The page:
More important to the movie's success are the music, the graphics, and the friendships. The music is a combination of the familiar ("Born Free," "Candy Man," "Stayin' Alive," "Chariots of Fire," "What a Wonderful World." and more) and the original ("I Like to Move it, Move It" and a background score by Hans Zimmer). The CGI artists stylize the graphics, so don't expect photorealistic animals; nevertheless, it is attractive in its amusingly cartoonish way. And the friendship among the four principal players is sweetly touching.
Moreover, we can't forget the penguins.
Things get dicey when Alex really does start going "wild" himself, and then there are the Foosa, enemies of the lemurs who come periodically to eat them (shades of "The Time Machine"), which could potentially be upsetting for the movie's youngest viewers. But we have to remember that every good feature-length cartoon has had its scary moments from the very beginning of the genre with "Snow White" and its evil Queen.
While "Madagascar" may not be another "Toy Story," it is an engaging little diversion that maintains its charm with repeat viewing, and its new Blu-ray trappings help enormously to keep our attention.
It's hard to fault the video quality. DreamWorks engineers use a dual-layer BD50 and an MPEG-4/AVC video codec to reproduce the 1.85:1 ratio picture with excellent results. The colors are beautiful--deep, rich, and luxuriant--but never eye-popping or aggressive. Sometimes, the image becomes a touch dark, but most of the time it remains bright and handsome. When the animals reach Madagascar and its tropical rain forests, the picture really opens up and shines with gorgeous detail and definition.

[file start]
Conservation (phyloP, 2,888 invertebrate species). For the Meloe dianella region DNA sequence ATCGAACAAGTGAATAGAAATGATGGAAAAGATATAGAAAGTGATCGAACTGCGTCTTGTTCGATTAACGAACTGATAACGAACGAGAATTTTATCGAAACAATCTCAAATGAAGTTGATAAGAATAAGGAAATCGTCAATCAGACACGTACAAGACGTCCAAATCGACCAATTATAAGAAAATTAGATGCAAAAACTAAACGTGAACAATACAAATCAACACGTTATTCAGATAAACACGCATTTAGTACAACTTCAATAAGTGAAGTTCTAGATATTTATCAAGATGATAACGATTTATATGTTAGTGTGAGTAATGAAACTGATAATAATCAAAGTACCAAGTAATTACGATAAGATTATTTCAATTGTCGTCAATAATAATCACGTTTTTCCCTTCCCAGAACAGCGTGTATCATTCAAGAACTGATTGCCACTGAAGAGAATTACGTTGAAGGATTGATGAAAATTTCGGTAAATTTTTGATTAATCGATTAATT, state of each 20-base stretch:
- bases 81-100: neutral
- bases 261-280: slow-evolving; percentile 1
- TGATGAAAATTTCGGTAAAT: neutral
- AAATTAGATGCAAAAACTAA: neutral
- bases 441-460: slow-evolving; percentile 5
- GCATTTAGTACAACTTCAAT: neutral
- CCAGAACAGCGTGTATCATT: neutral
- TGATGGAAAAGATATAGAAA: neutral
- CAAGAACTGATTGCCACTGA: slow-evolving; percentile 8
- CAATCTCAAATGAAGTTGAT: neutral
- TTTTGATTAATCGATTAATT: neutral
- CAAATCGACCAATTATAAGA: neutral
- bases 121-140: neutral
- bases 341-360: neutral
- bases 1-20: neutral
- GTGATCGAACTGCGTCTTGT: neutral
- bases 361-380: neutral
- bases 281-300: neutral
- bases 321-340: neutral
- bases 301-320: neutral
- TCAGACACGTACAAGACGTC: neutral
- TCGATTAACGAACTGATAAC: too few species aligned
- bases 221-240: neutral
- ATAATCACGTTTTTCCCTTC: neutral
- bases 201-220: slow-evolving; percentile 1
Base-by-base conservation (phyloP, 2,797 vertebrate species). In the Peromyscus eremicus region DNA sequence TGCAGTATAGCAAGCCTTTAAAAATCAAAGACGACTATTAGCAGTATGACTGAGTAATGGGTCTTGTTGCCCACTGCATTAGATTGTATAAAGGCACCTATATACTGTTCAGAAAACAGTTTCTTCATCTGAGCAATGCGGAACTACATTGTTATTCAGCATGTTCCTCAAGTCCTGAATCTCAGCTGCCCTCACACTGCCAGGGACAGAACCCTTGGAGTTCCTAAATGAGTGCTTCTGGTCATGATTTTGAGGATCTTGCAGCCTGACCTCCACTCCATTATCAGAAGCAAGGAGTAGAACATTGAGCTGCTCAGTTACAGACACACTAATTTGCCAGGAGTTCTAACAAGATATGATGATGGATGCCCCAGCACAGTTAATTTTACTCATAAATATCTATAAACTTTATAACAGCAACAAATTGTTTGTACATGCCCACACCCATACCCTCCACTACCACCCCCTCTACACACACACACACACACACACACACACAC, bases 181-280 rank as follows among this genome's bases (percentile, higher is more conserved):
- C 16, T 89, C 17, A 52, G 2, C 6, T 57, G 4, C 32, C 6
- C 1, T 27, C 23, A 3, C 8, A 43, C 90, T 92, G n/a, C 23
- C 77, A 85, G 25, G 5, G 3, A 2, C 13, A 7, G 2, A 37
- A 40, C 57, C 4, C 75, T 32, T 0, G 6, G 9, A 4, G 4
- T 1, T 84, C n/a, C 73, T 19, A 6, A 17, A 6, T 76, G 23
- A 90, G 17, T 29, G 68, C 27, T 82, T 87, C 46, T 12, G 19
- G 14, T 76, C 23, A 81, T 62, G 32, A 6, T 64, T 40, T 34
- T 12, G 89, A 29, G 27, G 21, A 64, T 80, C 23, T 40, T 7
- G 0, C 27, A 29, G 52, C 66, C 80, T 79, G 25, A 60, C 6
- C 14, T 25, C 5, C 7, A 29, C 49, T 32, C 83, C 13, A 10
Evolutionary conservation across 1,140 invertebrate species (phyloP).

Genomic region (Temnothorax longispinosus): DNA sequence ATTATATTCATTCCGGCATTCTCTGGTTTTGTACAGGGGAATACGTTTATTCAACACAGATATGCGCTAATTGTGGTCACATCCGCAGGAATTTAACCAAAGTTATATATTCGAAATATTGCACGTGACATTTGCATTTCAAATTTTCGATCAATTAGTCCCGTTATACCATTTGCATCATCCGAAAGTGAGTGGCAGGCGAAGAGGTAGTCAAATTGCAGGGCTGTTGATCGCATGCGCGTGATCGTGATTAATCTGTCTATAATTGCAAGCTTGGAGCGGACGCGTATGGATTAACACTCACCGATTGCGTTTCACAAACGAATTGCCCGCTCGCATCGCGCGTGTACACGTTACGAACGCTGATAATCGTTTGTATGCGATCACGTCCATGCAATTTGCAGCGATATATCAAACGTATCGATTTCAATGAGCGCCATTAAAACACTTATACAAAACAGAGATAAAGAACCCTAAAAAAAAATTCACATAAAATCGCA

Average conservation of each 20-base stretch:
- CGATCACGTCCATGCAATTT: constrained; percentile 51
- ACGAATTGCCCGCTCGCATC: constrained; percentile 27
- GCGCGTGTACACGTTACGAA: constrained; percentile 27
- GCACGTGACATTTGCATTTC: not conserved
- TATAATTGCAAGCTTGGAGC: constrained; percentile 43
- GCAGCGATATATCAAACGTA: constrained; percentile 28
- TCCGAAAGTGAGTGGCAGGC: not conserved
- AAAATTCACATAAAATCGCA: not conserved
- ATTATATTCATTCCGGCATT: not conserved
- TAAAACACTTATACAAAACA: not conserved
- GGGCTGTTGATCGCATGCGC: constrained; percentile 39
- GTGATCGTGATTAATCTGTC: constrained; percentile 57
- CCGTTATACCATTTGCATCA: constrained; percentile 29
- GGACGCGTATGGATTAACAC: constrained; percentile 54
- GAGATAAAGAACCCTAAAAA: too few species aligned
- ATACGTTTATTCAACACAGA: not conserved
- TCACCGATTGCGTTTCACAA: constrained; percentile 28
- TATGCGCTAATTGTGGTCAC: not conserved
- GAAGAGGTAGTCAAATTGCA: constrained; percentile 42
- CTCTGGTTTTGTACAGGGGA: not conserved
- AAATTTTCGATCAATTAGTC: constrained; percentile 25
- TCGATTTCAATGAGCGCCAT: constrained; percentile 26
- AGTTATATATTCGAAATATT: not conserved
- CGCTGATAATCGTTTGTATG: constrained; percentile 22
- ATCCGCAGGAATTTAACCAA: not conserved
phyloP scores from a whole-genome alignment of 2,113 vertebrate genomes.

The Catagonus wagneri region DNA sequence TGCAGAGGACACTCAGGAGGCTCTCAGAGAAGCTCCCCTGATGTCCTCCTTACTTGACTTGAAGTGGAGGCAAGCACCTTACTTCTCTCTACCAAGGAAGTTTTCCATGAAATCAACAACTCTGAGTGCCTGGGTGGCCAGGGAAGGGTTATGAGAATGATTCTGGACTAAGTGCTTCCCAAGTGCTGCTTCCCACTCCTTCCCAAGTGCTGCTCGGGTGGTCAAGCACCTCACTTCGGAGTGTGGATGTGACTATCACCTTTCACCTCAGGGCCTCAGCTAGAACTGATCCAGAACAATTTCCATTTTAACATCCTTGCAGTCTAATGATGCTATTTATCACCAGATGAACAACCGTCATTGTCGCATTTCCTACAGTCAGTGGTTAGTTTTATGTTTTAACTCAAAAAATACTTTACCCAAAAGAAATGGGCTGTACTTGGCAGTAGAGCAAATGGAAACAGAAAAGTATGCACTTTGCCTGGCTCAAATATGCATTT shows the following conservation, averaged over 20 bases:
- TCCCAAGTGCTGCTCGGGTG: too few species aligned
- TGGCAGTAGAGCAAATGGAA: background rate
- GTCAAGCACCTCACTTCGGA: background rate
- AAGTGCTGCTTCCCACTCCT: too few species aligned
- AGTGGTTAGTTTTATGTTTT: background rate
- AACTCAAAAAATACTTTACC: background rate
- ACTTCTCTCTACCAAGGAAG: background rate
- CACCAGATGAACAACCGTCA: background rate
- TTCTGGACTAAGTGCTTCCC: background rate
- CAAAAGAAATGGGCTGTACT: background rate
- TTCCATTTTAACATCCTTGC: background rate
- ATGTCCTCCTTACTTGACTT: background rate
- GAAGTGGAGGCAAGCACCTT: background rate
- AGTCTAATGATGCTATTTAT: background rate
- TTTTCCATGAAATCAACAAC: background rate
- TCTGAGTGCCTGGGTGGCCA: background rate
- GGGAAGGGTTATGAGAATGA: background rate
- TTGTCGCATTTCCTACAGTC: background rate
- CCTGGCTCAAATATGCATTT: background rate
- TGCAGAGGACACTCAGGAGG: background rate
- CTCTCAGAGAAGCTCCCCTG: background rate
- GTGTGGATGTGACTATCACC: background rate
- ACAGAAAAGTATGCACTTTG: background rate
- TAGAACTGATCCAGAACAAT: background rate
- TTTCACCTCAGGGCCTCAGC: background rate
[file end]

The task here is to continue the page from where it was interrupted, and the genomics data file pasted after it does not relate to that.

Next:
The box art says the movie comes only with regular Dolby Digital 5.1, but the disc actually contains a Dolby TrueHD 5.1 soundtrack. Its strength is in its midrange smoothness and clarity, with just the occasional surround effect to remind us that it is, indeed, in five-point-one channels. Most of the time, the audio is merely adequate, with a fine but not exceptional frequency range and dynamic response.
As always with a DreamWorks release, we get a ton of extras on the disc, some of them in high def. That most of them are awfully familiar is a curse of the system, I guess. There don't seem to be too many ideas left for documentaries and featurettes and the like that we haven't seen before. So, things here start off with a familiar audio commentary, this one with directors Tom McGrath and Eric Darnell. Next up, there is a Blu-ray exclusive, "Mad Trivia Pop-Up," little boxes that display additional information from time to time. Then, there are the Penguins in a twelve-minute CGI short, "A Christmas Caper," followed by about a minute and a half of "Mad Mishaps." After those are "Penguin Chat," wherein the Penguins give us about eight minutes of commentary on their scenes, and "Meet the Wild Cast," seven minutes on the voice talents in the film. Moving on, there's "The Tech of Madagascar," five minutes on the CGI work; "Enchanted Island," eight minutes on the real island of Madagascar and how it fit into the movie; and "Behind the Crates," the longest item among the extras, about twenty-three minutes of behind-the-scenes making-of material.
Things conclude with a segment for kids called "Learn to Draw," where kids can learn to sketch the animals in the picture; a music video, "I Like to Move It, Move It"; a Video Jukebox of songs from this and other DreamWorks animated features; twenty scene selections; bookmarks; English, French, Spanish, and Portuguese spoken languages and subtitles; and English captions for the hearing impaired. Or, if you're a penguin, the herring impaired.
"Madagascar" doesn't have the big laughs of a "Shrek" or a "Monsters, Inc.," nor does it have the heart of a "Toy Story" or "Ratatouille" (or a "Monsters, Inc.," for that matter, which combines laughs and tenderness in equal measures). Yet "Madagascar" does have its heart in the right place, and it does achieve a few small smiles. It's a pleasant picture, with excellent voice characterizations and charming graphics. I'm glad to have it around to watch again.